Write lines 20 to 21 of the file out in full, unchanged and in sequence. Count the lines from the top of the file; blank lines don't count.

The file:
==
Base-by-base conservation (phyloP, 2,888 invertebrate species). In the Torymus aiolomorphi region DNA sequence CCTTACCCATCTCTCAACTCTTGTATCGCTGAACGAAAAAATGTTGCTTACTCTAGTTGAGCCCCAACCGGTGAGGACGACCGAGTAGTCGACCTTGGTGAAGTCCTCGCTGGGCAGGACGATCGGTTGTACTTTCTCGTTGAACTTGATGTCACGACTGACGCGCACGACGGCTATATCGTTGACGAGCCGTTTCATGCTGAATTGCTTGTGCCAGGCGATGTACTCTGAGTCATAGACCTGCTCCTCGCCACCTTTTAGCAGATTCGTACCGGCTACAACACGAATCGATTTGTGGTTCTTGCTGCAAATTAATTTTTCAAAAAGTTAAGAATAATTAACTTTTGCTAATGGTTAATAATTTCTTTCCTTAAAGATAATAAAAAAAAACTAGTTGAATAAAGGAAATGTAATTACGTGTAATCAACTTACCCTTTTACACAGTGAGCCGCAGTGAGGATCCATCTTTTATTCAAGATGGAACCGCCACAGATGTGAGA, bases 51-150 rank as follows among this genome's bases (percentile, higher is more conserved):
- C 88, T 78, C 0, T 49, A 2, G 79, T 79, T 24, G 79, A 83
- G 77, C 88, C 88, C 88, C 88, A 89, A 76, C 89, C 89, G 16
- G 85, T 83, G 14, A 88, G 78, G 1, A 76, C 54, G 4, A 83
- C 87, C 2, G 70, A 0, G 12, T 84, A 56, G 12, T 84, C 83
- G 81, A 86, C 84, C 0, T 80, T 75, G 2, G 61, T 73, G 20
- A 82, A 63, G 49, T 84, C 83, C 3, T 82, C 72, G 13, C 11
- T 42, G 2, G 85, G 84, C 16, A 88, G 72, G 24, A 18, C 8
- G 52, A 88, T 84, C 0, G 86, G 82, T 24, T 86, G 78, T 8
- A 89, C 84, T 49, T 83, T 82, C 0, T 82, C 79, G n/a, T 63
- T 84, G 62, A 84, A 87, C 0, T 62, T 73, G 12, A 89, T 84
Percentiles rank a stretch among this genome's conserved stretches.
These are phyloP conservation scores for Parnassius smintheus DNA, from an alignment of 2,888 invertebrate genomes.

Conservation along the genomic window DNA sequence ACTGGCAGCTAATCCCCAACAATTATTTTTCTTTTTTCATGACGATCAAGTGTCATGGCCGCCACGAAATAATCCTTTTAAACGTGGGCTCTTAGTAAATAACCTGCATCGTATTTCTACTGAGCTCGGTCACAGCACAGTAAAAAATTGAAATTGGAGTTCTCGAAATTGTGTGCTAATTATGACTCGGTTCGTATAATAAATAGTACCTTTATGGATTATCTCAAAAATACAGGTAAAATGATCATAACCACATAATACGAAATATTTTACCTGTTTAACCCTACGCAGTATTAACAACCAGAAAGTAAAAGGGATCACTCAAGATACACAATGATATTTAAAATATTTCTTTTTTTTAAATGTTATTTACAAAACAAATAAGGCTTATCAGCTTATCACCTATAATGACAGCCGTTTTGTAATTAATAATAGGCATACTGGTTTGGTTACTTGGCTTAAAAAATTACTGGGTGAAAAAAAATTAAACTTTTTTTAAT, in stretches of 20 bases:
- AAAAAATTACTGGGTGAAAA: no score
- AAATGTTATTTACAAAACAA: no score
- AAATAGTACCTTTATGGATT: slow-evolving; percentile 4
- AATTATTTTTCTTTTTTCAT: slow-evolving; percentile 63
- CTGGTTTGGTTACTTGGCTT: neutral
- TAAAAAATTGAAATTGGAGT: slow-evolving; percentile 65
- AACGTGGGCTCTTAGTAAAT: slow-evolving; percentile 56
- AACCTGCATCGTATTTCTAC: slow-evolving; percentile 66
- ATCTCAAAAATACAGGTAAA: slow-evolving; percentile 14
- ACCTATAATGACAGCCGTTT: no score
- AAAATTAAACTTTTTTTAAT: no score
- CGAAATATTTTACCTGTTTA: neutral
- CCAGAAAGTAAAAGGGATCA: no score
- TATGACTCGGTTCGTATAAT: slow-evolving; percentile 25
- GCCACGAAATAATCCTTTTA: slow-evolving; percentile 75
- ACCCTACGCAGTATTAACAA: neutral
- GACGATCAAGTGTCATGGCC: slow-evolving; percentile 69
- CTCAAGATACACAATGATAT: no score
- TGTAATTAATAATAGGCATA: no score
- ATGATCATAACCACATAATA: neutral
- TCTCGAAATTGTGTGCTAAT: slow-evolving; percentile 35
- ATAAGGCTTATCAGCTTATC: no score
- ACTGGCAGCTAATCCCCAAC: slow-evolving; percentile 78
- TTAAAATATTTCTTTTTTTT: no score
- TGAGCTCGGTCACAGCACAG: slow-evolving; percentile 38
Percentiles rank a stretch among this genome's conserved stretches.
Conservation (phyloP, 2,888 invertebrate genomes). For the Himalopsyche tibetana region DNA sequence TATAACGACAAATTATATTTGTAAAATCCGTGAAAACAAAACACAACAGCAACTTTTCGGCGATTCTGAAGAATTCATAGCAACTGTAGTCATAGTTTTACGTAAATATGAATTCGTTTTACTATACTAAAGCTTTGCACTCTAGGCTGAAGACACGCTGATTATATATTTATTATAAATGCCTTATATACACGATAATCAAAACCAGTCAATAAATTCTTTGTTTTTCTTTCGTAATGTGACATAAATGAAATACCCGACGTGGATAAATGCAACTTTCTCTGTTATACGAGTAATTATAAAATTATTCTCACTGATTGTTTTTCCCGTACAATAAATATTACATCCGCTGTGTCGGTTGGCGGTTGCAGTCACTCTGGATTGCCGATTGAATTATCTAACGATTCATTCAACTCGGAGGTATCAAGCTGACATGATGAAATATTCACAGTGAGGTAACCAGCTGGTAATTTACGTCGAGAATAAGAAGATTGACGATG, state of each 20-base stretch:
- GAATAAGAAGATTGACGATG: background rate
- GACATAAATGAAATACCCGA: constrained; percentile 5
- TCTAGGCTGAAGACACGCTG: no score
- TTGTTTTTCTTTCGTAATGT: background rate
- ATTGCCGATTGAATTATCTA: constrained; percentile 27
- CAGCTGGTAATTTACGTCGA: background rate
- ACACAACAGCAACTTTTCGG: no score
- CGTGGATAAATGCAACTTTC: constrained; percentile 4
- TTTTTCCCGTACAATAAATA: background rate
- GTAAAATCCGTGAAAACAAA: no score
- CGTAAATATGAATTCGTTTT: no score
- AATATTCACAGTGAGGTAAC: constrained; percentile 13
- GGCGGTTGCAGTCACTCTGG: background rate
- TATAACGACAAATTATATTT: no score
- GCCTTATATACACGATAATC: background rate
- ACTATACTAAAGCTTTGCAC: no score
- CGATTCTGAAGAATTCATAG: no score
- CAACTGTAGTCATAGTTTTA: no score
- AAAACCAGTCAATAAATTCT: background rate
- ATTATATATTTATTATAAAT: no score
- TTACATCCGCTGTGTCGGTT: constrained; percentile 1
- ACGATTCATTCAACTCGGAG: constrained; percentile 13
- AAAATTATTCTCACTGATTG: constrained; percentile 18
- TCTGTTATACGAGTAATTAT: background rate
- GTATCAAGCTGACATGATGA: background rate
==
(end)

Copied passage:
- TAAAAAATTGAAATTGGAGT: slow-evolving; percentile 65
- AACGTGGGCTCTTAGTAAAT: slow-evolving; percentile 56